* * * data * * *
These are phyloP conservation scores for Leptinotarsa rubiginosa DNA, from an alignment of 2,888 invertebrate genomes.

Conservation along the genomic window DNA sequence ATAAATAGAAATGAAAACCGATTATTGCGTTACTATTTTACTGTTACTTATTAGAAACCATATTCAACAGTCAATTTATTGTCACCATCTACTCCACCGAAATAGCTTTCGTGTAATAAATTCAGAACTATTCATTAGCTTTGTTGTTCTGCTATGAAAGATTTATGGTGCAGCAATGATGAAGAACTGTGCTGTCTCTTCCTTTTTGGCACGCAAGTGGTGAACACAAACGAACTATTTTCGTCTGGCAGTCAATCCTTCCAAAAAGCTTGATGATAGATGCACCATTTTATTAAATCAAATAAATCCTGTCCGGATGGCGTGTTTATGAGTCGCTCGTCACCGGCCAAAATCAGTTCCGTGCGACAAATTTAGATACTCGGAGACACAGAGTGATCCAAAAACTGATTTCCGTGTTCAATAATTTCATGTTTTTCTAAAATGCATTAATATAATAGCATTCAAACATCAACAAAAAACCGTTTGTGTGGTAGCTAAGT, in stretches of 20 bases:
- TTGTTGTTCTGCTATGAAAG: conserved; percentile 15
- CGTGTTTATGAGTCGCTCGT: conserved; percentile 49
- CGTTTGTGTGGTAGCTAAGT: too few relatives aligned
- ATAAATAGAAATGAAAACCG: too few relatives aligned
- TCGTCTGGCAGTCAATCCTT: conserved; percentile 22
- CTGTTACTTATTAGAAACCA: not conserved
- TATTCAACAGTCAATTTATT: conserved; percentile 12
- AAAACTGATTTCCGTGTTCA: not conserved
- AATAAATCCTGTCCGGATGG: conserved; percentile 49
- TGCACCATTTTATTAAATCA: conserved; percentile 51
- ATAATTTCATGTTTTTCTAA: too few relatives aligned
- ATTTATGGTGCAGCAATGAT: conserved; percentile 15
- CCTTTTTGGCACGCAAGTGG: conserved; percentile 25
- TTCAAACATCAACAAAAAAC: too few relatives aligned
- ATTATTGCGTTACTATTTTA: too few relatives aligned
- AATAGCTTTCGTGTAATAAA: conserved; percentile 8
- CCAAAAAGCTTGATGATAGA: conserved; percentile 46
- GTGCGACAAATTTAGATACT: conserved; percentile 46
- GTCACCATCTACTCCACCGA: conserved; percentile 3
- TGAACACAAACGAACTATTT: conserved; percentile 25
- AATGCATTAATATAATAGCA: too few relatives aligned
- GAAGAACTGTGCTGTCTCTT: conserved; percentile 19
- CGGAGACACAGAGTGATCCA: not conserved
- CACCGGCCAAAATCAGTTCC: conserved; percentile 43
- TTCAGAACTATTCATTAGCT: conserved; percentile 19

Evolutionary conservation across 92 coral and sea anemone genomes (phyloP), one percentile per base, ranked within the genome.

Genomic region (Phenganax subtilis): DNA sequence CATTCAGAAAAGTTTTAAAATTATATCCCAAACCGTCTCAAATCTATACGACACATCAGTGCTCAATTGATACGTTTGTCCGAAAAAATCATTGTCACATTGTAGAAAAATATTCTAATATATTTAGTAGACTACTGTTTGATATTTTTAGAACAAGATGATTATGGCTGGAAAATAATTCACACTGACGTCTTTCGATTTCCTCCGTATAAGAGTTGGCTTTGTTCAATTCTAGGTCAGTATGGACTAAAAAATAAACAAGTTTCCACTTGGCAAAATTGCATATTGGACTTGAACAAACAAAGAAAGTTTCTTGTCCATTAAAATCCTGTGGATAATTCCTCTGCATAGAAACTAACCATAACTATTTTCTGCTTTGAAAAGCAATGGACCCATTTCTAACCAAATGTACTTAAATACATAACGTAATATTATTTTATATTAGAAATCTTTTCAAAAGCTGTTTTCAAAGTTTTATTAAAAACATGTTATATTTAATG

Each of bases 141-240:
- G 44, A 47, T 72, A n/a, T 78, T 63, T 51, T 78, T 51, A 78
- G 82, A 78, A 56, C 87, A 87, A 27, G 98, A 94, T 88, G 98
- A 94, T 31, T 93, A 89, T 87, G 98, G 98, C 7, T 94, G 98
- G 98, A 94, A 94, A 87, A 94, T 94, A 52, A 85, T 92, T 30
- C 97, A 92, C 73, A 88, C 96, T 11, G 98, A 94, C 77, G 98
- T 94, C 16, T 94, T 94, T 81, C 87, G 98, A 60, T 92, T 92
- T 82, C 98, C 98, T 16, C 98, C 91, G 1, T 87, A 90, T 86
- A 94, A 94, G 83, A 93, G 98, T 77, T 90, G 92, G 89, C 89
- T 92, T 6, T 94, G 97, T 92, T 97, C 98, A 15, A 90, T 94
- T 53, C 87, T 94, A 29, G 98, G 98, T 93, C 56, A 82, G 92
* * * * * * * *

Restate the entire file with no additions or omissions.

These are phyloP conservation scores for Leptinotarsa rubiginosa DNA, from an alignment of 2,888 invertebrate genomes.

Conservation along the genomic window DNA sequence ATAAATAGAAATGAAAACCGATTATTGCGTTACTATTTTACTGTTACTTATTAGAAACCATATTCAACAGTCAATTTATTGTCACCATCTACTCCACCGAAATAGCTTTCGTGTAATAAATTCAGAACTATTCATTAGCTTTGTTGTTCTGCTATGAAAGATTTATGGTGCAGCAATGATGAAGAACTGTGCTGTCTCTTCCTTTTTGGCACGCAAGTGGTGAACACAAACGAACTATTTTCGTCTGGCAGTCAATCCTTCCAAAAAGCTTGATGATAGATGCACCATTTTATTAAATCAAATAAATCCTGTCCGGATGGCGTGTTTATGAGTCGCTCGTCACCGGCCAAAATCAGTTCCGTGCGACAAATTTAGATACTCGGAGACACAGAGTGATCCAAAAACTGATTTCCGTGTTCAATAATTTCATGTTTTTCTAAAATGCATTAATATAATAGCATTCAAACATCAACAAAAAACCGTTTGTGTGGTAGCTAAGT, in stretches of 20 bases:
- TTGTTGTTCTGCTATGAAAG: conserved; percentile 15
- CGTGTTTATGAGTCGCTCGT: conserved; percentile 49
- CGTTTGTGTGGTAGCTAAGT: too few relatives aligned
- ATAAATAGAAATGAAAACCG: too few relatives aligned
- TCGTCTGGCAGTCAATCCTT: conserved; percentile 22
- CTGTTACTTATTAGAAACCA: not conserved
- TATTCAACAGTCAATTTATT: conserved; percentile 12
- AAAACTGATTTCCGTGTTCA: not conserved
- AATAAATCCTGTCCGGATGG: conserved; percentile 49
- TGCACCATTTTATTAAATCA: conserved; percentile 51
- ATAATTTCATGTTTTTCTAA: too few relatives aligned
- ATTTATGGTGCAGCAATGAT: conserved; percentile 15
- CCTTTTTGGCACGCAAGTGG: conserved; percentile 25
- TTCAAACATCAACAAAAAAC: too few relatives aligned
- ATTATTGCGTTACTATTTTA: too few relatives aligned
- AATAGCTTTCGTGTAATAAA: conserved; percentile 8
- CCAAAAAGCTTGATGATAGA: conserved; percentile 46
- GTGCGACAAATTTAGATACT: conserved; percentile 46
- GTCACCATCTACTCCACCGA: conserved; percentile 3
- TGAACACAAACGAACTATTT: conserved; percentile 25
- AATGCATTAATATAATAGCA: too few relatives aligned
- GAAGAACTGTGCTGTCTCTT: conserved; percentile 19
- CGGAGACACAGAGTGATCCA: not conserved
- CACCGGCCAAAATCAGTTCC: conserved; percentile 43
- TTCAGAACTATTCATTAGCT: conserved; percentile 19

Evolutionary conservation across 92 coral and sea anemone genomes (phyloP), one percentile per base, ranked within the genome.

Genomic region (Phenganax subtilis): DNA sequence CATTCAGAAAAGTTTTAAAATTATATCCCAAACCGTCTCAAATCTATACGACACATCAGTGCTCAATTGATACGTTTGTCCGAAAAAATCATTGTCACATTGTAGAAAAATATTCTAATATATTTAGTAGACTACTGTTTGATATTTTTAGAACAAGATGATTATGGCTGGAAAATAATTCACACTGACGTCTTTCGATTTCCTCCGTATAAGAGTTGGCTTTGTTCAATTCTAGGTCAGTATGGACTAAAAAATAAACAAGTTTCCACTTGGCAAAATTGCATATTGGACTTGAACAAACAAAGAAAGTTTCTTGTCCATTAAAATCCTGTGGATAATTCCTCTGCATAGAAACTAACCATAACTATTTTCTGCTTTGAAAAGCAATGGACCCATTTCTAACCAAATGTACTTAAATACATAACGTAATATTATTTTATATTAGAAATCTTTTCAAAAGCTGTTTTCAAAGTTTTATTAAAAACATGTTATATTTAATG

Each of bases 141-240:
- G 44, A 47, T 72, A n/a, T 78, T 63, T 51, T 78, T 51, A 78
- G 82, A 78, A 56, C 87, A 87, A 27, G 98, A 94, T 88, G 98
- A 94, T 31, T 93, A 89, T 87, G 98, G 98, C 7, T 94, G 98
- G 98, A 94, A 94, A 87, A 94, T 94, A 52, A 85, T 92, T 30
- C 97, A 92, C 73, A 88, C 96, T 11, G 98, A 94, C 77, G 98
- T 94, C 16, T 94, T 94, T 81, C 87, G 98, A 60, T 92, T 92
- T 82, C 98, C 98, T 16, C 98, C 91, G 1, T 87, A 90, T 86
- A 94, A 94, G 83, A 93, G 98, T 77, T 90, G 92, G 89, C 89
- T 92, T 6, T 94, G 97, T 92, T 97, C 98, A 15, A 90, T 94
- T 53, C 87, T 94, A 29, G 98, G 98, T 93, C 56, A 82, G 92